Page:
NovartisIn support of World MS Day, Novartis announced today the launch of the 7-Day Challenge to Live Like You for people with MS. The 7-Day Challenge to Live Like You, one of the first integrations of emerging technological trends by a pharmaceutical company, is simple: using wearable technology or accessing personal online systems that people use on a daily basis, including calendars, social media channels and fitness trackers, people with MS are invited to track their activities for seven days and gain valuable insights into what works best for their lifestyle. The 7-Day Challenge to Live Like You, which can be accessed via, addresses the growing desire amongst the MS community to gather personalized information that will allow them to make decisions on how they can manage their lives with MS.

World MS Day was created by the Multiple Sclerosis International Foundation (MSIF) in 2009 to raise global awareness of MS and its impact on approximately 2.3 million people with MS[1] around the world. This year's World MS Day campaign focuses on 'access'. Importantly, the topic of access spans beyond access to treatment in MS. Increasingly, there is a need for access to relevant and personalized online information that allows people to utilize available tools in order to make adjustments that can help them to manage their MS in a way that best suits their lifestyle.

"Novartis is a proud supporter of World MS Day, and we recognize the value of providing access to personalized information for the MS community," said David Epstein, Division Head, Novartis Pharmaceuticals. "As part of our commitment to providing innovative solutions that go beyond treatments, we are delighted to announce the launch of the 7-Day Challenge to Live Like You, which will empower the MS community to gain valuable insights about themselves and their MS."

The 7-Day Challenge to Live Like You is a collaboration between Novartis and Tictrac, an innovative technology company with expertise in tracking user data and turning the data into unique perceptions (e.g. 'you're more active after a good night's sleep') that can help people with MS better understand their lifestyle in order to make small changes based on their new insights. Alongside the 7-Day Challenge to Live Like You, Novartis also recently launched Living Like You (, an online resource community that features personal content for the MS community.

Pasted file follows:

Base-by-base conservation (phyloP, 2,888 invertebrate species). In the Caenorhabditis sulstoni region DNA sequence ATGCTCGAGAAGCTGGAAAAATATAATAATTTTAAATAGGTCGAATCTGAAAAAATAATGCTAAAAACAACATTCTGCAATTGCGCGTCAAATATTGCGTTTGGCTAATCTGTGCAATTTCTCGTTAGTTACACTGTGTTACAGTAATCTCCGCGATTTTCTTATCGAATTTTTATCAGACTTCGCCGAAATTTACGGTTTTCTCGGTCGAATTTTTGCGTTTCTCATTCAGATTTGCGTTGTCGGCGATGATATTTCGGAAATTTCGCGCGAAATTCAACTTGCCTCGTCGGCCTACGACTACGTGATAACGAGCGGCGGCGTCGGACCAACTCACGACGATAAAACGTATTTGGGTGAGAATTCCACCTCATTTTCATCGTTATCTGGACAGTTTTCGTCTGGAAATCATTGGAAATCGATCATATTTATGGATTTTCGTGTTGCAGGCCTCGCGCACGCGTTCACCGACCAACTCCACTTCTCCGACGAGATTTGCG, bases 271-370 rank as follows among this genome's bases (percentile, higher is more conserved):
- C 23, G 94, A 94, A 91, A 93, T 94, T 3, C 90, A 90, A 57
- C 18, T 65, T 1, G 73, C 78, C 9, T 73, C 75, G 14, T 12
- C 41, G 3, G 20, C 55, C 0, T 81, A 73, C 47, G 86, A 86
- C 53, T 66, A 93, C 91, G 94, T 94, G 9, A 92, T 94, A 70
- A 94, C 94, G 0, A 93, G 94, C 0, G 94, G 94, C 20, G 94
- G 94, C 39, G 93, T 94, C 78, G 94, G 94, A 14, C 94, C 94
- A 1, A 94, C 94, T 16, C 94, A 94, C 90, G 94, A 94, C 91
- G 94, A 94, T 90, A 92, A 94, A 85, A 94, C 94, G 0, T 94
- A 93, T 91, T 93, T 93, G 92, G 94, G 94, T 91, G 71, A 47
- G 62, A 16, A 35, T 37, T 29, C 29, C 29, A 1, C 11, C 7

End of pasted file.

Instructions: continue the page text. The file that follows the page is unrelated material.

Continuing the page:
For people with MS, personalized information and tracking is essential because it can help with symptom management and take the guesswork out of what is and isn't working - and allow small changes that could help in achieving meaningful results. The tracking does not need to stop after the seven days are up; the 7-Day Challenge to Live Like You online tracking program will still be available to the MS community, to empower people with MS to continue to gain valuable insights about themselves and how to better manage their life with this debilitating disease.

About Living Like You
The Novartis-supported Living Like You ( is an online resource community that features magazine-style content detailing the journey through the realities of life with MS by offering insights from people who live with the disease. Providing access to relevant information online is important as people with MS are up to three times more likely to be online compared to people with other diseases[2]; in fact, MS is mentioned online every 13 seconds.